Wildscapes Workshop

Experiencing India One Bite at a Time

Maria Morkas
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Fruits and vegetables

Fruits andd vegetables are available to purchase in this makeshift market.

At 7:30 on a Sunday morning, my mom and I caught a taxi from downtown Mumbai to Andheri, a suburb, attempting to beat the morning traffic that would soon encapsulate the area. As air-conditioned taxis aren’t the “norm” in the city, we took advantage of the refreshing breeze from the open windows. As we momentarily halted, a makeshift market of fruits and vegetables greeted us. Dozens of suppliers, surrounded by their fresh goods, were scattered on the side of the road; furthermore, there were average citizens, both men and women, deliberately wandering from one supplier to another in attempts to find the most economical bargain. 

From the taxi window, I saw scattered vendors each embellished with their own comestibles: melons, okra, chilies, amongst others. Crates of crops sat on the dirt road so that the dust intermingled with the items in it. I noticed men throughout the mart, with sweat-stained clothing, sitting on crates turned upside down. As I was admiring some fruits laid out on the road on a piece of blue tarp, a woman approached them. After arguing a little about the price with the seller, she exchanged a few rupees for some bananas. But the bananas weren’t packaged, I observed. Nor were they in a plastic bag. The woman was carrying the bananas in her bare hands. There weren’t any conventional carts to carry around tentative supplies in, custom-made plastic bags with logos, nor fixed rates on any of the edibles.  

I soon pulled out my phone to capture the scene, so different from the grocery stories I regularly visit in Houston. Images filled with the sharp contrast of the leafy greens and the greyish tone of the road brought my attention to the backdrop of the scene. Rather than black wallpaper accompanied by regulated sprinklers found in most grocery stores, there were unrefined houses, shops and alleyways behind this impressive early-morning feat. And the most surprising part, it was absolutely normal for the city of more than 22 million people. 


Civilians gather in front of different merchants to purchase various vegetables.

Alas, the boundaries of the taxi separated me from the intense enterprise that stood before me. Stumbling out of the taxi and onto the road, my feet landed in a pool of green leafy remnants. As I looked around, I realized that the leaves of the mint bundles I would seldom find on the bottom of the crates at Kroger were now endlessly spread across the heavily trafficked roadsides. To my right, I found a filthy transportation truck; the goods in the truck were arranged on the bare floor, without a surface separating the leaves and the tarnished, uneven surface.  A man stood inside the storage compartment, barefoot in the midst of goods, and lobbed them to his companion standing outside. I walked from one vendor to another, overwhelmed by the detail-oriented bazaar. I couldn’t decide whether to focus on the spectrum of greens that engulfed me, the inexplicable fresh, sweet smell under the blanket of heavy pollution, edibles that made my mouth water with desire or the constant conversing of vendor and buyer about prices.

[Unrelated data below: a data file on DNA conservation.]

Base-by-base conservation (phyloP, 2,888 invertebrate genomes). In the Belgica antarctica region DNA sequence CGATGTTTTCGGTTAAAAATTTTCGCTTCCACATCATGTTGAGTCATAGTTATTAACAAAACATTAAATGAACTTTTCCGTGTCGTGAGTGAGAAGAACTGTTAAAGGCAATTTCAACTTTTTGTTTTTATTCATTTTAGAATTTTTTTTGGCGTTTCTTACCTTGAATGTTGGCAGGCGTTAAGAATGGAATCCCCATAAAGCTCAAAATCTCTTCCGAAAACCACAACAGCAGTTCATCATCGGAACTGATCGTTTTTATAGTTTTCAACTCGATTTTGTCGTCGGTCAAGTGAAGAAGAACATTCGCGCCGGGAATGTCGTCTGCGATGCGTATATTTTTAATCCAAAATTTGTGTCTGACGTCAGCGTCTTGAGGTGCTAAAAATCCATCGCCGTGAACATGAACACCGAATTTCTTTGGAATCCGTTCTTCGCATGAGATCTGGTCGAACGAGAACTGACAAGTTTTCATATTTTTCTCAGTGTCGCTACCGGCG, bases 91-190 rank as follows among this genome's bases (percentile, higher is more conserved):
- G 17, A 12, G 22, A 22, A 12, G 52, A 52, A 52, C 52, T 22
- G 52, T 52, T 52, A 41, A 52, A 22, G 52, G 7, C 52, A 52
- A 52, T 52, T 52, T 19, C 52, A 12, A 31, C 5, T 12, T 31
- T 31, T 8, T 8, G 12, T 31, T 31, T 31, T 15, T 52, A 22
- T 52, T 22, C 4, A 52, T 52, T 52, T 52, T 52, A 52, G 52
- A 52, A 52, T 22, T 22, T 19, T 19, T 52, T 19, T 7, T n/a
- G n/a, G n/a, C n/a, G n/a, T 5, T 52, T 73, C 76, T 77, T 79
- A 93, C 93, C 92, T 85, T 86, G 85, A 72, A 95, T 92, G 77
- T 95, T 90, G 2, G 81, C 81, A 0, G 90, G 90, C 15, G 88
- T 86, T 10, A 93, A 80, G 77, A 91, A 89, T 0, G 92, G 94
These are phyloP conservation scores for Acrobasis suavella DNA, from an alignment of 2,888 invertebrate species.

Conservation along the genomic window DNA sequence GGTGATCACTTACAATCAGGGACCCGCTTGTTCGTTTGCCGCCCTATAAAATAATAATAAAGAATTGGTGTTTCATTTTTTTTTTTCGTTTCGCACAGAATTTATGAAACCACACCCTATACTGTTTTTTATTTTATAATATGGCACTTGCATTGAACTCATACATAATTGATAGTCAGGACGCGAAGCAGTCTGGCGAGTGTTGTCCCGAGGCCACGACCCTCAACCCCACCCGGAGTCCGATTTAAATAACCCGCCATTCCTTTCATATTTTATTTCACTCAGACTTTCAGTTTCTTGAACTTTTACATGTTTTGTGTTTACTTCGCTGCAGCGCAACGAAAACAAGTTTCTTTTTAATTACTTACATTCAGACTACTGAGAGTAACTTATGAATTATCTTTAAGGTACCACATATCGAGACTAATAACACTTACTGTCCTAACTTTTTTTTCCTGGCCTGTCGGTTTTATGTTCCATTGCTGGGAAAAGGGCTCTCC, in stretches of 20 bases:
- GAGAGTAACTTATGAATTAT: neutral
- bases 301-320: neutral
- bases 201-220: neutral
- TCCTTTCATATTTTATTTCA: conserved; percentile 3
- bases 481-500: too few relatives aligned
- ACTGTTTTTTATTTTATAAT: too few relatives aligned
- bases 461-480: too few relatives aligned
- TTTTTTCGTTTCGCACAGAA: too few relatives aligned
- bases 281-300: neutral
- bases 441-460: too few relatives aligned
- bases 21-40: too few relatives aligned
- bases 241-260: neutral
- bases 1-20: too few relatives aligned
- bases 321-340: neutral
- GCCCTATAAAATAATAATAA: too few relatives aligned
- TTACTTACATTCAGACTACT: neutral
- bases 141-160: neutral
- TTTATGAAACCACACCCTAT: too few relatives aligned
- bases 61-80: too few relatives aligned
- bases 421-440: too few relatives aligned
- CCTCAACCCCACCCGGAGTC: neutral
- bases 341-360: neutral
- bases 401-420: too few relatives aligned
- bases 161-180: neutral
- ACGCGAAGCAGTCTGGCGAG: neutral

Appalled by the seemingly unsanitary practices that flooded the area, I approached a vendor that looked like he had been in the business for a long time. “Don’t these unsanitary practices make you sick?” I asked with my broken Hindi.

Muffaddal Kantawala, Maria Morkas,

Cousins Muffaddal Kantawala (left) and Maria Morkas (right) dress up in ethnic Rajasthani clothing. Maria, an incoming junior at The Village School, recenlty visited India with her family. 

“Just wash them and you’ll be fine,” he said in a hurry. He looked up to see my intrigued face and understood that I wasn’t from the area. Smiling, he explained, “Madam, this is how our parents raised us -look at us now. There’s nothing wrong with us, is there?” I shook my head as I gave him a few rupees for a bundle of Borassus, a local fruit. 

Stepping away, I looked right and left. Surrounded by the early morning hustle of the civilians, the transitional market had mesmerized me. The refreshing breeze turned into an intolerable moist, hot breath as my mother called to me to return to the taxi. 

After that morning, I looked back on the market every time that I passed by. Because even though they didn’t have contemporary methods or materials, they had devised a routine that effectively got them through each and every day, for ages, it seemed. There was an indescribable feeling about the market, one too complex to be formulated into words. A feeling that could only be derived from standing in the middle of the bustle. 

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